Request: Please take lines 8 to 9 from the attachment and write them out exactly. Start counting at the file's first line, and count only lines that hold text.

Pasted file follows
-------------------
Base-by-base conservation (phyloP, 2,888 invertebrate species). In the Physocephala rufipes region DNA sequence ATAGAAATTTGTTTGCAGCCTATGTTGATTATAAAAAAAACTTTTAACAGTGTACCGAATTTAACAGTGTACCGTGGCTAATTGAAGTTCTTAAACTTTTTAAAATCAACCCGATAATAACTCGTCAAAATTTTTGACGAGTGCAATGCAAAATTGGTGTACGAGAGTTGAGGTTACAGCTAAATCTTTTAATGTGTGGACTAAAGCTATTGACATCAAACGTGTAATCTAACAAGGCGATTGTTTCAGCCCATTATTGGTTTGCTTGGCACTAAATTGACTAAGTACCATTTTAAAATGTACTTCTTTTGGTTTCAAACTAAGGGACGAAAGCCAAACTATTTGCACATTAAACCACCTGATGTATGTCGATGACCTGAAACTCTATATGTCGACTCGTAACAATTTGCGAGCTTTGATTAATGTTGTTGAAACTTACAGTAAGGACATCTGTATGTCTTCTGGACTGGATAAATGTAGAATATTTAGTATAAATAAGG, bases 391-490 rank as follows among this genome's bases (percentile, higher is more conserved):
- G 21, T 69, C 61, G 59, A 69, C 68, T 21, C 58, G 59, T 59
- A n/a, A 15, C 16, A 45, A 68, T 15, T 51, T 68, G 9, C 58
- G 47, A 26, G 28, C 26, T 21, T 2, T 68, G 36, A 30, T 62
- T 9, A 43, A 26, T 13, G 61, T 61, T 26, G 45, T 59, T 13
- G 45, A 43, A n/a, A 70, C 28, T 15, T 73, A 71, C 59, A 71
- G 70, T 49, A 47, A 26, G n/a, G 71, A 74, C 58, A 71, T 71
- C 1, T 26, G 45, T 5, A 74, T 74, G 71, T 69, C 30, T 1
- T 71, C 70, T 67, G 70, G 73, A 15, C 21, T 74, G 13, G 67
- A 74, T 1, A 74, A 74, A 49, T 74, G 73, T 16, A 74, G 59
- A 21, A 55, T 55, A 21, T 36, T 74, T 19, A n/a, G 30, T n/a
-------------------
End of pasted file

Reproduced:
- C 1, T 26, G 45, T 5, A 74, T 74, G 71, T 69, C 30, T 1
- T 71, C 70, T 67, G 70, G 73, A 15, C 21, T 74, G 13, G 67